The man-to-man system can be seen here once again. The main principle of a man-oriented system is that the defending players must mark the nearest free passing option as quickly as possible to cut off the pass.
Nonetheless, this needs to be done co-harmoniously and as quickly as possible or else it will be too easy to bypass. Estoril are very good in this phase and the attacking sides tend to struggle to play through.
This press is normally executed in a 4-3-3, the team’s base formation. When the press is broken, Estoril drop off into a compact 5-4-1 mid-block with the wingers dropping back. Gamboa, the defensive midfielder, moves in as a third centre-back to complete the shape.
The switch to the back five allows Estoril to have far more security when defending the space between their midfield and backline.
The logic behind this is that, because there are three central defenders instead of just two, the centre-backs can be aggressive between the lines and mark attacking players tightly.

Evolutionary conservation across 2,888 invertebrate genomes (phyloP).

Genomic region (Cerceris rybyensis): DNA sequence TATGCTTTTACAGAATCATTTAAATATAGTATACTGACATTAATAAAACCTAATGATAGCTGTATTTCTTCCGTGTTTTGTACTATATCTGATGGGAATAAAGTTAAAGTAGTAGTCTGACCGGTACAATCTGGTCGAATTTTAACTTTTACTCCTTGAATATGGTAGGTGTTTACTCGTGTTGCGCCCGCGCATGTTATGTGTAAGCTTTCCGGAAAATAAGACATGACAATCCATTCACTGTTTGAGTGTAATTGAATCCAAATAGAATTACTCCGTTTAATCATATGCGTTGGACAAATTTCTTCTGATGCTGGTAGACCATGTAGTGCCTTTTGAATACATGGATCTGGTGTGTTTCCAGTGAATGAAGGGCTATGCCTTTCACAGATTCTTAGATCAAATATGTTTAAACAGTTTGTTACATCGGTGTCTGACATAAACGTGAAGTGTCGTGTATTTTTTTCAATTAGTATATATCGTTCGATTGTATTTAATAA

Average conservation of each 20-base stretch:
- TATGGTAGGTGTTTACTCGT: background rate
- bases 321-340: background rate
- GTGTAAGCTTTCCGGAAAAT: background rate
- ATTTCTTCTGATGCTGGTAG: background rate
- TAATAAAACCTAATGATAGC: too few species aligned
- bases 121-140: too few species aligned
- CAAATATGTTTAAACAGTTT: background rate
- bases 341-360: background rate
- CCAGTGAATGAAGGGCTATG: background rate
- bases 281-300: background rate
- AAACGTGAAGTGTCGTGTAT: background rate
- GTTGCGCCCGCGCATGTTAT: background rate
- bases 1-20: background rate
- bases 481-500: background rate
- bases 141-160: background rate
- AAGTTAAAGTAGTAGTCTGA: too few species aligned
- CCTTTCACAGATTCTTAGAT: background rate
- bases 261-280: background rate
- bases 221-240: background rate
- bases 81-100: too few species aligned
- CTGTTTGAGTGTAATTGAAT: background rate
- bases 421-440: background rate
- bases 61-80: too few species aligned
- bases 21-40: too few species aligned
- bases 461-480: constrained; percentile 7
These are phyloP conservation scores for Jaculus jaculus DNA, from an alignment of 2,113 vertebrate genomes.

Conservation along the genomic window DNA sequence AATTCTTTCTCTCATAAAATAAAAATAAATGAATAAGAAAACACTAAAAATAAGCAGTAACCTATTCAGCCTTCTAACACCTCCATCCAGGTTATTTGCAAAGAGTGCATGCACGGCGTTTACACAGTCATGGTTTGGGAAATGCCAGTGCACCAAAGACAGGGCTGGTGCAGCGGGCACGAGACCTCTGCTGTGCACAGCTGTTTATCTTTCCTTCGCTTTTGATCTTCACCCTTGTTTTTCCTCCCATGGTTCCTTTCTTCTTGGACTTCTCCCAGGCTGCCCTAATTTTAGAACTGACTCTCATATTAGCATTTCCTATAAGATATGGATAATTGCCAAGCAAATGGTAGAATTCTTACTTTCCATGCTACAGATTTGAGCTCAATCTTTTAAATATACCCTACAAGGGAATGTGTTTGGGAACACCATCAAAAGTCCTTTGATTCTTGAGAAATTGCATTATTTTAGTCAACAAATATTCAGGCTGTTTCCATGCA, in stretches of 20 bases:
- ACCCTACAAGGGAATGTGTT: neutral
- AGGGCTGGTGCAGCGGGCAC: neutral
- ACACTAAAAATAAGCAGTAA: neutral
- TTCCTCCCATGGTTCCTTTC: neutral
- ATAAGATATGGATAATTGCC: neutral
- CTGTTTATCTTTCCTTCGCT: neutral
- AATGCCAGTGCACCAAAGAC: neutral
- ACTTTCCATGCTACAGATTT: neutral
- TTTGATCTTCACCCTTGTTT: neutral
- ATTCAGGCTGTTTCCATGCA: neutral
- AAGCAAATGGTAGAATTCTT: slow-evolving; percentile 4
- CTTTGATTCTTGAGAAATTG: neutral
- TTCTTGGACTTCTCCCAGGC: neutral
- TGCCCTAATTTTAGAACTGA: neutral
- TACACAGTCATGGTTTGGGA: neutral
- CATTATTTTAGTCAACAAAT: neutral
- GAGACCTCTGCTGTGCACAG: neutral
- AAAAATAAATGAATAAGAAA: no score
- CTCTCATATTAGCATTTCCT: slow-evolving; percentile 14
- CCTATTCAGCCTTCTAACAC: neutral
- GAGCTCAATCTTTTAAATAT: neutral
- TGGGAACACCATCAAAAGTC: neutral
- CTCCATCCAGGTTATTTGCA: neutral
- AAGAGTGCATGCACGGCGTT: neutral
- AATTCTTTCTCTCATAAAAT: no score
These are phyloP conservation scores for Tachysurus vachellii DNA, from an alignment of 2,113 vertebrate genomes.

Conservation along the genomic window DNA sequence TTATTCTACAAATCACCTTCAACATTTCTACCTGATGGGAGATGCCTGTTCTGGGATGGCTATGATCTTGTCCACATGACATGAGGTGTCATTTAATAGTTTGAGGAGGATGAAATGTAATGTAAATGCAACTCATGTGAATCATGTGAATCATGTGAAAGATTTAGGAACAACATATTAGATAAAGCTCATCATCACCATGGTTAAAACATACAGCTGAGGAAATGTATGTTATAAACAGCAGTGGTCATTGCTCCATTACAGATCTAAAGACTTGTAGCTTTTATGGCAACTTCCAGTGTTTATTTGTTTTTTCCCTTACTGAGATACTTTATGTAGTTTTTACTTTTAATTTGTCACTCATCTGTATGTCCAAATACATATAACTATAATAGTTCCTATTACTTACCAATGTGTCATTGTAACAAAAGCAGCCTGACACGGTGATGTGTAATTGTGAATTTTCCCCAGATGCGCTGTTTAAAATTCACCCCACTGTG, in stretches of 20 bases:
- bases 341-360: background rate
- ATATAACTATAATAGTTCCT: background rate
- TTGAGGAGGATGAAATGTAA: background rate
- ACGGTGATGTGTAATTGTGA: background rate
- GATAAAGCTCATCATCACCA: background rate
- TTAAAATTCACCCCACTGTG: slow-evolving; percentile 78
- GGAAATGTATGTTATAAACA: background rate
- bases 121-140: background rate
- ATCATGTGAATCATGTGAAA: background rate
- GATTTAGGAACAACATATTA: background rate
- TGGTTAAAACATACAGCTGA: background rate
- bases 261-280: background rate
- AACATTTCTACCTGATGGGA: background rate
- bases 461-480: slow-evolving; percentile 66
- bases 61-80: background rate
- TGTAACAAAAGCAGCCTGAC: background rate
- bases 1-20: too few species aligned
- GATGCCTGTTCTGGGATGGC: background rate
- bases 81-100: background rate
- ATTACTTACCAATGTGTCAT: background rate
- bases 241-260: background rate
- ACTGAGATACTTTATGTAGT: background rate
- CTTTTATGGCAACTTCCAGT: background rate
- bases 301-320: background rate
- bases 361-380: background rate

It also allows the central midfielders to double-up on players at times with the nearest centre-back, creating a defensive numerical superiority against attacking players between the lines.
The only issue with switching from a 4-3-3 to a 5-4-1 out of possession is that the double-pivot will almost always be outnumbered in the central corridors and so centre-forward must work hard to force the opposition’s central defenders to play out wide in order to avoid the ball being played through the centre.
Here, Benfica easily played the ball into the pocket of space between the winger and ball-near central midfielder as the centre-forward failed to stop the pass.
If the nearest centre-back can step out to close down the ball-receiver before he turns on it, then the situation can be avoided, but as seen above this is not always possible and can lead to dangerous attacks.
When the opposition manages to progress the ball into the final third, Estoril’s block retracts to the edge of the penalty area, holding the 5-4-1 shape.